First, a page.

Scientists Start to Defrost Britain’s Very Frozen Halley VI Antarctic Base
Two plumbers, an electrician, and an engineer will grab their gear, check their satphone, and wave goodbye to the pilot. For the next few weeks, the team will try to jumpstart a base that has been closed for the past eight months. Normally, the streamlined research structure would face the brutal Antarctic winter with 14 hardy souls to keep valuable scientific equipment warm and running. But British science officials shut down the remote outpost last March because of a 300-foot wide crack in the Brunt Ice Sheet creeping toward Halley about nine miles away.
Now, for the first time in modern Antarctic history, a team will attempt to restart equipment and generators that have been sitting in temperatures down to -67° Fahrenheit. They hope it will turn back on. But it might not.
“We know it’s standing, we know it’s not buried in snow,” said David Vaughan, science director for the British Antarctic Survey, which operates the base. “We might find some snow inside, and there is always the possibility that windows have been broken.”
Vaughan and others at the Cambridge-based research unit have been scanning NASA satellite imagery to keep an eye on Halley VI, which was built on a hydraulic leg and ski system to raise up above the annual snowfall. Without jacking it up every year, snow would bury the station. Over time, it would become part of the moving ice sheet, carried to the edge of the ice shelf and dumped into the ocean.
It’s happened before: The UK has operated a research station on the 500-foot-thick Brunt Ice Shelf since the late 1950s, and Halley bases I to V were either demolished or slowly drifted out to sea on icebergs. But Vaughan says he’s not ready to abandon Halley VI.
“It’s something we will be looking at year by year,” Vaughan says. Halley VI is actually threatened by two cracks: Chasm 1 and the “Halloween crack.” British glaciologists say the northern movement of the chasm, which had been dormant for 35 years, has accelerated in the last seven months. Meanwhile, the Halloween crack continues to move east toward the base. “The cracks are forming, until they go all the way and produce the icebergs and drift away,” says Vaughan. Tractors can pull the base to a new location, but the British Antarctic Survey already pulled that move in February—and they’re hoping not to resort to it again too soon.
Glaciologists are also worried about the rapid movement of Pine Island and Thwaite’s Glaciers in West Antarctica and July’s calving of a massive iceberg from the Larsen C ice shelf on the Antarctic Peninsula. But the Brunt ice shelf is just doing its normal cracking as it reaches the ocean—at least for now, according to Vaughan.
Once the team arrives, they’ll hustle to turn on the generators, which run on aviation turbine fuel that can be stored down to to -53°F. These machines are the lifeblood for the station, providing heat and electric power. First, the crew will turn on the small generators—they’re more reliable in extreme cold—and work their way up to the larger ones.
Then they’ll start a-fixing. Camping out in a shipping container adjacent to the larger base, the four British MacGyvers will check on every component in the base for damage from the frigid temperatures. The last people to leave in March 2017 prepared the station as best they could. “We drained the water system and all the sewage,” says Vaughan. “We took out all of the scientific equipment and brought it back to the UK.” Anything with a disc drive was removed; while computers like cool ambient temperatures to dissipate the heat they generate, most electronic parts aren’t designed to survive -67°F weather.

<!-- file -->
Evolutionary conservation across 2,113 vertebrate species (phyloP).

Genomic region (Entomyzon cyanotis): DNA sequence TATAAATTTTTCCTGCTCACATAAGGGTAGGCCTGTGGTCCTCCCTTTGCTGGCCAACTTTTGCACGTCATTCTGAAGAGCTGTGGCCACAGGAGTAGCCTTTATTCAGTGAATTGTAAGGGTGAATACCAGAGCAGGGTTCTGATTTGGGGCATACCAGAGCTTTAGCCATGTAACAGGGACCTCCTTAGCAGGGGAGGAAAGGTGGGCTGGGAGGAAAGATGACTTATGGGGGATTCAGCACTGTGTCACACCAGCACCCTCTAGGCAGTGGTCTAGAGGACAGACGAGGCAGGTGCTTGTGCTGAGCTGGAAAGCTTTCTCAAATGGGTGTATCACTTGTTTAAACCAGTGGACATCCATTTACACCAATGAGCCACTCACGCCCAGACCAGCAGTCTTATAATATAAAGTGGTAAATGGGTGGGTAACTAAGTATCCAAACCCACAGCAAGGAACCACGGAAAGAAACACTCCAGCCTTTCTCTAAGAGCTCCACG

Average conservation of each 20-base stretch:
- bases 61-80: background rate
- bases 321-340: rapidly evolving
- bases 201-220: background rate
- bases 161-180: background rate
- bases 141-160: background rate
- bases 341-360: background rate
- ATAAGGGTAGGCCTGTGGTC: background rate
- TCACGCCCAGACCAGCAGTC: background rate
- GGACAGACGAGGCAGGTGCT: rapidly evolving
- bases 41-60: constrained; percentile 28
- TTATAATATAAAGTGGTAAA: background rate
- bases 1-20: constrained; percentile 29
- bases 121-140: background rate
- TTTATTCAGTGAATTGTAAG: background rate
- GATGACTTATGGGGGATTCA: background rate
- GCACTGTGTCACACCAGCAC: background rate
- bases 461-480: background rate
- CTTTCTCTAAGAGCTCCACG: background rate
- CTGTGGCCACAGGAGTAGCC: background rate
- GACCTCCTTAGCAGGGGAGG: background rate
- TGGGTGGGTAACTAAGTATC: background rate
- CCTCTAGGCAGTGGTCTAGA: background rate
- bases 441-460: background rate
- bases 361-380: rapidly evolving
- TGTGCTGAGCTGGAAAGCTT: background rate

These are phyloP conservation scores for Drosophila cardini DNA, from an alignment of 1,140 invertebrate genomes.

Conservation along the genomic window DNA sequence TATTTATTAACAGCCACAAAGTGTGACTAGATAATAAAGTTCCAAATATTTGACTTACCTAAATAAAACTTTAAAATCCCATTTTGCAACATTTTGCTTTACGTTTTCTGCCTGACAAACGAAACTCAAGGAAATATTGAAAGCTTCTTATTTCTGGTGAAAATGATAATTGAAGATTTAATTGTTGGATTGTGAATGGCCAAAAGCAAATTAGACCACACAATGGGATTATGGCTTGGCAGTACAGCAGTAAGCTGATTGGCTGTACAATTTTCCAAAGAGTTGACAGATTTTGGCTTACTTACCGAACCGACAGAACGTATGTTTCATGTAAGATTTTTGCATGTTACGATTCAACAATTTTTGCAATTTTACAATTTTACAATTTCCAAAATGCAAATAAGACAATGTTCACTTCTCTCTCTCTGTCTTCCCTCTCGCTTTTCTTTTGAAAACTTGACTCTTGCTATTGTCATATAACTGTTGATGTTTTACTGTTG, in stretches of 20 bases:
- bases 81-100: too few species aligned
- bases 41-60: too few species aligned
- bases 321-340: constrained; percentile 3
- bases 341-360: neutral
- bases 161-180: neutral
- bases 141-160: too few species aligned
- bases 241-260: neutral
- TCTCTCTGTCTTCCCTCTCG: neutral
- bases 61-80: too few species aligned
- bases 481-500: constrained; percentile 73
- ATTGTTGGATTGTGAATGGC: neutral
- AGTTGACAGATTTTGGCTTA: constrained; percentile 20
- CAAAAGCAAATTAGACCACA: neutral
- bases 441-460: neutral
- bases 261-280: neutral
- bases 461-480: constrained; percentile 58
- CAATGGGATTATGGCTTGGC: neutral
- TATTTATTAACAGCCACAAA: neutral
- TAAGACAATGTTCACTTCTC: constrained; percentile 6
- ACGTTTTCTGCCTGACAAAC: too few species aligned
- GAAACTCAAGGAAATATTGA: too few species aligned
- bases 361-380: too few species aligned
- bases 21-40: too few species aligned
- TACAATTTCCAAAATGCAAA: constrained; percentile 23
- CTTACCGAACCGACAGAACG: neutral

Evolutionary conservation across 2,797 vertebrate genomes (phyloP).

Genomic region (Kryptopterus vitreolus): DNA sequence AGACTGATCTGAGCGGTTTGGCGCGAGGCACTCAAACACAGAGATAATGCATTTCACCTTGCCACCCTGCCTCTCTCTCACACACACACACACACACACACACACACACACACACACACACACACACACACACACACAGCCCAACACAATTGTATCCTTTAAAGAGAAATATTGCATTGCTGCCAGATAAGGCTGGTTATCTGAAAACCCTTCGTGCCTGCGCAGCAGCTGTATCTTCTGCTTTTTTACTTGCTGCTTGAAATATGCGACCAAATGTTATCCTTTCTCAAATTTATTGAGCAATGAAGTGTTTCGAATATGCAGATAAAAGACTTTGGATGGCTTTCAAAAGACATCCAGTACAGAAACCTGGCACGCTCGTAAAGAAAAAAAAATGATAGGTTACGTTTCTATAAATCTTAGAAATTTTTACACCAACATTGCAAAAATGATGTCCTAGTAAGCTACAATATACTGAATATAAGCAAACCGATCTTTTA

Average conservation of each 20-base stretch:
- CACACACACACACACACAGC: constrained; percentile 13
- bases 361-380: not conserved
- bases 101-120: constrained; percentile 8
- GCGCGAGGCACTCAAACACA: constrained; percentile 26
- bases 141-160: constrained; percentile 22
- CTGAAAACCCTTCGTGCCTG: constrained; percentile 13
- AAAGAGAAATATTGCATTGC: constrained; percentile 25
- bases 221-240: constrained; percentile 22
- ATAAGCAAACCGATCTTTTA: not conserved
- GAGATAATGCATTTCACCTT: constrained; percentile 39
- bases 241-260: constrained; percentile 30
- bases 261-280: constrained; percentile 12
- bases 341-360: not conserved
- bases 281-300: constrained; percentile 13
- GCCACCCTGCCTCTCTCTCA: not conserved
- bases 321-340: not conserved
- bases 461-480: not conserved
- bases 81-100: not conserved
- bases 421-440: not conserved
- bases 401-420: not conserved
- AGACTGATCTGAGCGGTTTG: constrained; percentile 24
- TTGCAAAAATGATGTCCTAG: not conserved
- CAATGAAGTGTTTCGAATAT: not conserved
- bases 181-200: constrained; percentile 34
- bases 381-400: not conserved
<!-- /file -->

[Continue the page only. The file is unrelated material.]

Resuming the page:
But they still had to leave a lot behind. Wiring, fuel lines and everything else inside the base is usually kept warm. Different materials—plastics, rubber, metal alloys—all have unique thermal characteristics that make them expand and contract at different temperatures, according to Uwe Nixdorf, who heads up Germany’s Antarctic logistics efforts at the Alfred Wegener Institute. “They are designed and built to be OK in normal temperatures, but maybe not in temperatures that are below -40°C,” Nixdorf said from his office in Bremerhaven. “They could shrink in different speeds and amounts. Maybe cracks are forming.”
With some British luck, the four men will get the station into shape for the second wave of base workers, who arrive in December. Halley houses up to 80 scientists and support staff during the Antarctic summer, which lasts from November to March, then about 10 to 14 during the winter. They will have only a few months to get the science projects back online—studying space weather, meteorology, and atmospheric sciences. Data collected from Halley led to the British discovery in 1985 of a hole in the Earth’s ozone layer above Antarctica, and recent measurements indicated that the ozone hole may be recovering and about to close.
But with the 2017 closure, and another base closure planned for the 2018 winter season, that continuous 60 year-old dataset will be interrupted. To avoid future snags, BAS engineers and researchers are trying to automate more of the station’s data collection devices. Wind turbines may be an answer, but they are often blown over by powerful Antarctic gusts.
In December, the relief crew will be testing a new prototype micro-turbine generator that could provide enough power to keep some instruments running all winter. “It’s like a small jet engine in a box,” Vaughan says. It’s a long shot; they’ll have to figure out a way to get rid of the water vapor covers the exhaust with ice, and nobody has ever run such a device remotely for eight months. But don’t bet against the British in Antarctica.